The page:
Delbanco's passage leads me to some conclusions. Though he speaks at the end of mystery, it is not at all a mystery how we are to respond to his two representatives. The first figure is, at least on the limited information given, profoundly limited. It is what I would call an aesthetic , or if you will, a spiritual limitation (for the two are more deeply connected than either the religious or secular would care to admit). He might be, as Delbanco points out, good at school, and a decent fellow, but he is missing something of the most most profound value about human life, and the Shakespeare play acts as a sort of Rorscarch test to determine his flaw. The tricky problem is that first figure needs to be the way he is in some way, or rather we have a need for him to be that way. Indeed, I would go further than Delbanco and say that the first man might be exactly the man we would want for certain kinds of situations. He certainly might act swiftly if such speed is of the essence. One thing that is apparent in his attitude is a certain desire to "get on with things", a practicality that some associate with America itself. Still, if there is a word that is best associated with this first man it is the word philistine. I know that I have written on philistinism before and though I see philistinism as a structural condition of the soul and not the individual property of any one human being, if you must embody it in a single figure you could do little better than the first figure in Delbanco's portrait here.

Though I see what Delbanco is getting at when he says there is an ultimate mystery as to why the second man is the way he is, or what the ultimate reason is for the contrast between the two, there is no mystery at all as to why one response to King Lear would be preferable to the other; we can state, at least in part, what the difference is in the condition of two men.

I must say that it is the second man whom we should try to emulate. His general spirit should be our "template". His response to King Lear tells us not just of his openness to new experience or a healthy curiosity: to formulate his advantage in such ways would be to fall into the very utilitarian faith in reduction and measurement that appears to diminish the first man! The second man has a spiritual advantage, which I link to my own views on aesthetics. He feels experience and reflection to be intrinsically valuable rather than as a mere means to score a goal or have a rational calculation of reality. He is also responding to Shakespeare in exactly the way Shakespeare intended for his plays to be received. All of Shakespeare - and, come to think of it, all of the best of the arts - is intended to help us to become different sorts of people as a result of our experience.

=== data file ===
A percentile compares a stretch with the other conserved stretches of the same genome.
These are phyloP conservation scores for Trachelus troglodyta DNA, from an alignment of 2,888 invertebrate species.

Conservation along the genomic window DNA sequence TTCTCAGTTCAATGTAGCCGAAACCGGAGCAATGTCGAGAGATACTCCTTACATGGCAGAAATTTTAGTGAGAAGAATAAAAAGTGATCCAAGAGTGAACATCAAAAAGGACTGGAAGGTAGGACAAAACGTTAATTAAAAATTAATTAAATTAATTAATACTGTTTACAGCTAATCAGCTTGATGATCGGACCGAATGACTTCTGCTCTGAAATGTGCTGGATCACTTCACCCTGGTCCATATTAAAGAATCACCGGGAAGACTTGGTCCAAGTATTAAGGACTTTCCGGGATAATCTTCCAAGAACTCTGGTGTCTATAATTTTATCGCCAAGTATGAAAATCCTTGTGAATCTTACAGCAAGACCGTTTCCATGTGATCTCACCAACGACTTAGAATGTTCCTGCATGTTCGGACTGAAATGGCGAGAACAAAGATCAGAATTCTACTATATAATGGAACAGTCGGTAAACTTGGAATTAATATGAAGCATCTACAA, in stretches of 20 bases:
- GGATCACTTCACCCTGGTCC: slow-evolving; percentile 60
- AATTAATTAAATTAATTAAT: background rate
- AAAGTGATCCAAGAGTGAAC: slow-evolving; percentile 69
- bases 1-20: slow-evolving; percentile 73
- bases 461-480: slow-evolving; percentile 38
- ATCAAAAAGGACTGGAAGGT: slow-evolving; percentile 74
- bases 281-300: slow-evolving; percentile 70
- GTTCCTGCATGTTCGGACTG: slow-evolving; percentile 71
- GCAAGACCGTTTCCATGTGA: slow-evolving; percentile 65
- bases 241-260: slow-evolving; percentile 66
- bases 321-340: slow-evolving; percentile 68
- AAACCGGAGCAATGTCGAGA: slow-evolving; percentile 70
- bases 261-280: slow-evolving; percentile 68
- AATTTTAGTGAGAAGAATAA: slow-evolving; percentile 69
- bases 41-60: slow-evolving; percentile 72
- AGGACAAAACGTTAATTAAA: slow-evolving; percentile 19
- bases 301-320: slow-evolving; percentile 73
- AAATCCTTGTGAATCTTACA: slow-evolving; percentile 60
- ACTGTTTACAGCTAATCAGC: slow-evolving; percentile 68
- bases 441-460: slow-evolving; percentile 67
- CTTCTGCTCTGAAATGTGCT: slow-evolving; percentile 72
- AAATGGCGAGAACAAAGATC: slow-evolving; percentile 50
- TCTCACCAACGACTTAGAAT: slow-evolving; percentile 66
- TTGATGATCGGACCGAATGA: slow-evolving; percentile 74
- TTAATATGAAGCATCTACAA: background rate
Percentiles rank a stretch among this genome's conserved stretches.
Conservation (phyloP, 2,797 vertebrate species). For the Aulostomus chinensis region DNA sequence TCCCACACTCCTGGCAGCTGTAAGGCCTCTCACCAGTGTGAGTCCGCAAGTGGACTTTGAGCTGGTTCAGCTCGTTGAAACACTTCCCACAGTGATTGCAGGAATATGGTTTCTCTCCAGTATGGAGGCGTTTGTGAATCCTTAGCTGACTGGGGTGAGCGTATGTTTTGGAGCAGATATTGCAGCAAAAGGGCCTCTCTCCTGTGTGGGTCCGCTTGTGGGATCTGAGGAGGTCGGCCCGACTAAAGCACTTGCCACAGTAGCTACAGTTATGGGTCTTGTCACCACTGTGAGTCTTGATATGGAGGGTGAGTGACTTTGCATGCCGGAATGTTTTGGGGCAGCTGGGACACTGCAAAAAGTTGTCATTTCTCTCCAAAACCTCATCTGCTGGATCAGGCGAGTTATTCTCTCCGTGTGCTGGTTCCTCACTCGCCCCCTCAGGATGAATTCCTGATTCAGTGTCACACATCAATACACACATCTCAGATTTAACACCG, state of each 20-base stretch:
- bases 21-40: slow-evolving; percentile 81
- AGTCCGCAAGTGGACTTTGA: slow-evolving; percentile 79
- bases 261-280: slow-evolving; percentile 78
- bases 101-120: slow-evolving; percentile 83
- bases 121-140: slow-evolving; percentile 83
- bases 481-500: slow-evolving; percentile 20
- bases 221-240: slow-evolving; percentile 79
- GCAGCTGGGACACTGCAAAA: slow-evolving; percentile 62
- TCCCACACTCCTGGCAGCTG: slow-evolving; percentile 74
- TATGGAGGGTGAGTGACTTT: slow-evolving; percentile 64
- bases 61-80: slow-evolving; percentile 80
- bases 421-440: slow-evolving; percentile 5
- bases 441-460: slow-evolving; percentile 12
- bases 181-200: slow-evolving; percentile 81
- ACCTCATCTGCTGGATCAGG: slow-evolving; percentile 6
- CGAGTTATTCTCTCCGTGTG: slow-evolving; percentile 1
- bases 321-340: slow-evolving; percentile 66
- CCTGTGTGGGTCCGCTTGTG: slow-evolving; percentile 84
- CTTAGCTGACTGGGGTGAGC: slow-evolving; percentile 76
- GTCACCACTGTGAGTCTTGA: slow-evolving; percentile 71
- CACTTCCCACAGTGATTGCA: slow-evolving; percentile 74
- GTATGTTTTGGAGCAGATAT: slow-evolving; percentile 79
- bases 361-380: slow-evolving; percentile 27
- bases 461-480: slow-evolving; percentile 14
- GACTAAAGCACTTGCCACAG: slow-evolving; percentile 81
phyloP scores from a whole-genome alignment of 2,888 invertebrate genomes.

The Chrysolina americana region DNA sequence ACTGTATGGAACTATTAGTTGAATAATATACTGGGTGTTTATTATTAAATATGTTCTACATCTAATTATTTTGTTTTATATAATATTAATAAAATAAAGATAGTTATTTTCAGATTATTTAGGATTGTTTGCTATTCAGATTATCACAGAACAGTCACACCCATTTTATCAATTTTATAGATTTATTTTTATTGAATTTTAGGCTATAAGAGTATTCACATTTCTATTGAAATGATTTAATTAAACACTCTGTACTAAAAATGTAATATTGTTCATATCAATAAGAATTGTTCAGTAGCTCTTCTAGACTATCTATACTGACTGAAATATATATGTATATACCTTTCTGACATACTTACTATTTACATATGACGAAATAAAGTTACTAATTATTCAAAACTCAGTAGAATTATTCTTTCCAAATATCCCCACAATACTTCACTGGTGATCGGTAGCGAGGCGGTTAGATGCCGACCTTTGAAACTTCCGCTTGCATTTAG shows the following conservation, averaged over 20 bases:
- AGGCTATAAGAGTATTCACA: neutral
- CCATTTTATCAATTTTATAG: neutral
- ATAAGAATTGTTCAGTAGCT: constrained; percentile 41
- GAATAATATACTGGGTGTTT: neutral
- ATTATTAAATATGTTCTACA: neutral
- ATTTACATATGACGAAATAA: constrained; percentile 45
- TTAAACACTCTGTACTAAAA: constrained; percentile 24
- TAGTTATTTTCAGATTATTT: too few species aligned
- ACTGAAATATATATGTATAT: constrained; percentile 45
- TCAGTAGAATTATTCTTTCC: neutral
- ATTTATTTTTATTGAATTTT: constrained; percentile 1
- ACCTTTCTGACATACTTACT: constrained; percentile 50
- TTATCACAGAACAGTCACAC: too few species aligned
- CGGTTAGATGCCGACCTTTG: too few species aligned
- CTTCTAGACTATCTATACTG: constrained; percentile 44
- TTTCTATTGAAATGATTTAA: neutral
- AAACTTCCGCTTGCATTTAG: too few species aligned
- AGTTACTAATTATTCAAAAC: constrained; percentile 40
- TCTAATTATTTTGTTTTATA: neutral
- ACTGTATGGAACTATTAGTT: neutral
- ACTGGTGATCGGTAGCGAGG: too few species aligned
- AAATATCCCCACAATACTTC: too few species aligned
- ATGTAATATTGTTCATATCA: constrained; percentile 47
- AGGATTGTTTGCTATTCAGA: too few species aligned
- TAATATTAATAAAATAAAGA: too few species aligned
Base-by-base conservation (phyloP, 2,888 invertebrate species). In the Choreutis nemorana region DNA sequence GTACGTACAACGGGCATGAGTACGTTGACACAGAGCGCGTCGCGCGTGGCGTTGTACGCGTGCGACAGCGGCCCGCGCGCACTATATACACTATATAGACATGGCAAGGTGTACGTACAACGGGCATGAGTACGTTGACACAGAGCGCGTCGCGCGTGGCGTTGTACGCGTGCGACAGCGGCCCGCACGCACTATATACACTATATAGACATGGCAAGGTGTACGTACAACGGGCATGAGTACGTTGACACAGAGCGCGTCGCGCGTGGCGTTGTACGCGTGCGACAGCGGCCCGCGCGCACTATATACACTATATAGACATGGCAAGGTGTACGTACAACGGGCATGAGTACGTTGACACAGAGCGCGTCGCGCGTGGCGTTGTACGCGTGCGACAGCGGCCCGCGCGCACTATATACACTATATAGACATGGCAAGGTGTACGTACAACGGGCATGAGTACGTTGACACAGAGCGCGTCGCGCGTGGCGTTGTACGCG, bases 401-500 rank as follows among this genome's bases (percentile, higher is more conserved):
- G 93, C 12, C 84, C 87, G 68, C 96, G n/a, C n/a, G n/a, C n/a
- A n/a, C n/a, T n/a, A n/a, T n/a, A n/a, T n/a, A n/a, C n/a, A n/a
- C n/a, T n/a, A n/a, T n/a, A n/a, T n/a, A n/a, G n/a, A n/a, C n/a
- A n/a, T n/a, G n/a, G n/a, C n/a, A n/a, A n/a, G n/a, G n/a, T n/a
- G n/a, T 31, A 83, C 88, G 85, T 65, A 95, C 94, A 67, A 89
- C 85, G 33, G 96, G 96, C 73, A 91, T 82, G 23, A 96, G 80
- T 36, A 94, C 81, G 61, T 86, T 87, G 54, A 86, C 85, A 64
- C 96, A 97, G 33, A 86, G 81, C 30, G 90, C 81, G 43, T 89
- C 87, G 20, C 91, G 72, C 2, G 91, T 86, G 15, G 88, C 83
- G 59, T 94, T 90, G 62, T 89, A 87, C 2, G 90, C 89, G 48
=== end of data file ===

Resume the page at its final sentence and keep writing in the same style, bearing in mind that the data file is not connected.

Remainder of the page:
As David Mamet put it in his eulogy for Arthur Miller: "...not because the playwright has arrived at a solution, but because he has reconciled us to the notion that there is no solution - that it is the human lot to try and fail, and that no one is immune from self-deception. We have, through following the course of the drama, laid aside, for two hours, the delusion that we are powerful and wise, and we leave the theater better for the rest."

It seems to me, to be blunt about it, once we put aside the necessary, technical aspect of schooling, we must realize that it is also insufficient. The second task to which our schools should be engaged, and in which as human beings we should spend all the rest of our lives engaged, is this task of an aesthetic education. It is for this reason alone that our current trend to deemphasize the humanities and liberal arts, to see value in only that which is quantitative - in, say, environmental science or economics (though I suspect that in these two examples some artistry and mystery is involved as well!), could not be a worse mistake for our culture in general and our schools in particular. It is not just the loss of basic music education in the schools that is so tragic; rather it is the loss of teaching a certain kind of responsiveness that I associate with the humanities. Teachers should try and encourage their charges to become more like the second young man here. The second figure doesn't merely react to stimuli; though he luckily goes with his response rather than defend against it (quite critical with art) his attentions eventually expand outward to the world. Yet, even more importantly, he also submits his responses to further considerations: he wonders about his own responses and feelings, and, as Shakespeare wants us to do in every play, sees in such response, at the farthest extreme, an opportunity for change or growth, or, if the goal is a more humble one, a way of experiencing our basic humanity, without having to attend to more mundane matters.

I will always be grateful to Andrew Delbanco for this passage. It is a powerful image from which all of us can learn, whatever our position our stage in life.